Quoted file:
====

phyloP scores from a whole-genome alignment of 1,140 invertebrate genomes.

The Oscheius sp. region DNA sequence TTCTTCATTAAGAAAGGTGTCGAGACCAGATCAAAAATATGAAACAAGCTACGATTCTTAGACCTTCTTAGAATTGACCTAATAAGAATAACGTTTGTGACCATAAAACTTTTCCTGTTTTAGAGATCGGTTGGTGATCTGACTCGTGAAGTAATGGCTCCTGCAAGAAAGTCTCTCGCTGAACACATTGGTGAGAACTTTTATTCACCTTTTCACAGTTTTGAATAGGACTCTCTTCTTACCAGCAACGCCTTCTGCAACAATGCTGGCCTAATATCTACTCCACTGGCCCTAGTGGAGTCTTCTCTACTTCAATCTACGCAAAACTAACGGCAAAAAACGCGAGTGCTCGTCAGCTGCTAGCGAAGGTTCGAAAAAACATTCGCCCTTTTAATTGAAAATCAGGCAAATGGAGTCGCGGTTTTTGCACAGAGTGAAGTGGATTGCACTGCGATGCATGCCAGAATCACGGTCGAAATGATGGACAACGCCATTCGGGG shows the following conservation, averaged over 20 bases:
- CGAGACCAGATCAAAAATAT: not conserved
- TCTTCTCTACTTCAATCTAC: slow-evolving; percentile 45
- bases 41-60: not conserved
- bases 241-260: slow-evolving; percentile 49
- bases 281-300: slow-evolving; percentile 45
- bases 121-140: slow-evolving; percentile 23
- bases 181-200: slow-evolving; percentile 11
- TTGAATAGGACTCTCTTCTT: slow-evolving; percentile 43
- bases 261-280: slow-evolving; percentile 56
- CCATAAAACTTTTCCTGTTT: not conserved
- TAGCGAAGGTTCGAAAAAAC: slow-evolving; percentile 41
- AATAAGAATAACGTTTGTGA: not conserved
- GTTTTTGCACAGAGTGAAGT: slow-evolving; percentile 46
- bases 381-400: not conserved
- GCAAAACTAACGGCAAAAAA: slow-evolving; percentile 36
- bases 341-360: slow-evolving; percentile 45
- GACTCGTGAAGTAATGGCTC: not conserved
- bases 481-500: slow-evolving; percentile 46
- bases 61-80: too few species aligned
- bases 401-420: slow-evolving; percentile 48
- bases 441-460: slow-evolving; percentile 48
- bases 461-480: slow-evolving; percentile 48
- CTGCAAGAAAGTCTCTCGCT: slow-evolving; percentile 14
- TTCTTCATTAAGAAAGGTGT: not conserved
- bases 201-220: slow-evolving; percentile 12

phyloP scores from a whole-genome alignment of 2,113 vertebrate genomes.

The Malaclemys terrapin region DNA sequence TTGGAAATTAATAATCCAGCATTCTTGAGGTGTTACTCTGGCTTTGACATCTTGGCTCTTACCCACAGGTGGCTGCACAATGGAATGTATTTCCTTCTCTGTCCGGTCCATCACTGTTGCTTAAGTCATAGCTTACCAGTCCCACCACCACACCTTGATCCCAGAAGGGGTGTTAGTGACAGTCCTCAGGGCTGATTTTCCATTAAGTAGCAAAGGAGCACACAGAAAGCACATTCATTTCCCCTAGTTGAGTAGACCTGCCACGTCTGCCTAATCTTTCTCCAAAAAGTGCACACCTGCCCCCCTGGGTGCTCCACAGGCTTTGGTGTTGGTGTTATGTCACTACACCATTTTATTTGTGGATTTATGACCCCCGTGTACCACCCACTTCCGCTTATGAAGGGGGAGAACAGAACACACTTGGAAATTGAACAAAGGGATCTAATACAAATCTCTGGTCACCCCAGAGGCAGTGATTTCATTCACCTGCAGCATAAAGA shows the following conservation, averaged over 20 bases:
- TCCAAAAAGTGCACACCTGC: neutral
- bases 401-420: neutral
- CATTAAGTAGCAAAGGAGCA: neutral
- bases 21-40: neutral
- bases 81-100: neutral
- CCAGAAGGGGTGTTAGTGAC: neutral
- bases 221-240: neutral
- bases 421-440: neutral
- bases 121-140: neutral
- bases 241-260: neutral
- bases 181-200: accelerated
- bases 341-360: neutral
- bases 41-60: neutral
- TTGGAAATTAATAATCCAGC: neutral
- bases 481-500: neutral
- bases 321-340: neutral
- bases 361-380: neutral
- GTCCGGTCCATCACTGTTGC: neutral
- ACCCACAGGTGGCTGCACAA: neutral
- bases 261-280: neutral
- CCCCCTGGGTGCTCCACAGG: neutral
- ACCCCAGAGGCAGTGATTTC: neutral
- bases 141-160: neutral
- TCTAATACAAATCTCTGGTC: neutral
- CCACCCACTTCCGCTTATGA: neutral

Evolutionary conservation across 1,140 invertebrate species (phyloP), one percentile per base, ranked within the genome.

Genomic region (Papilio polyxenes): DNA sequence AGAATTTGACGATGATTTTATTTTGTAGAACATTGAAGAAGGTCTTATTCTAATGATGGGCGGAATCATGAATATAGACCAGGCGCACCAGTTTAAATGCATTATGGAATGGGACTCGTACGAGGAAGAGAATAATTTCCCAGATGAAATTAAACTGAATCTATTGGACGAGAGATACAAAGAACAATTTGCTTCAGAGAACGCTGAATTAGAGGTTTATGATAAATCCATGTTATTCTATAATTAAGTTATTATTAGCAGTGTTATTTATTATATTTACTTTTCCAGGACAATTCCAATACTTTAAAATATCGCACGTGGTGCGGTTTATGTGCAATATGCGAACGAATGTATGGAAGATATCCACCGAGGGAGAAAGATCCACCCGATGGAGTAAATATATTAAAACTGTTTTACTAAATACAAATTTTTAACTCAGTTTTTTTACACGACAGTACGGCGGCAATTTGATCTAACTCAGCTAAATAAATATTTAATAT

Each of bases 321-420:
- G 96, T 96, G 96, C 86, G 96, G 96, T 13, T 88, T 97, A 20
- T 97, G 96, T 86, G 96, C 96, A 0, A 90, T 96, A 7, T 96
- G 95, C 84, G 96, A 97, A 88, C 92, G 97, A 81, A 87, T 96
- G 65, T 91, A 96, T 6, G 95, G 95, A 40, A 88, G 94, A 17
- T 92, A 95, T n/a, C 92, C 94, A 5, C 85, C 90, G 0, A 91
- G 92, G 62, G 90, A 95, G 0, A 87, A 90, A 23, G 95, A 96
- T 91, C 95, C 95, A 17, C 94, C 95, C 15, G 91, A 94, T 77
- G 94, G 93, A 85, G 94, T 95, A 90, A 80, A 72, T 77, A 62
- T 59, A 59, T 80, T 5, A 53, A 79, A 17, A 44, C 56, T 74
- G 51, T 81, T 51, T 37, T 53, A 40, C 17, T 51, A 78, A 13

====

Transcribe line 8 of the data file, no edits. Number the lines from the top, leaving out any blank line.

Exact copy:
- bases 121-140: slow-evolving; percentile 23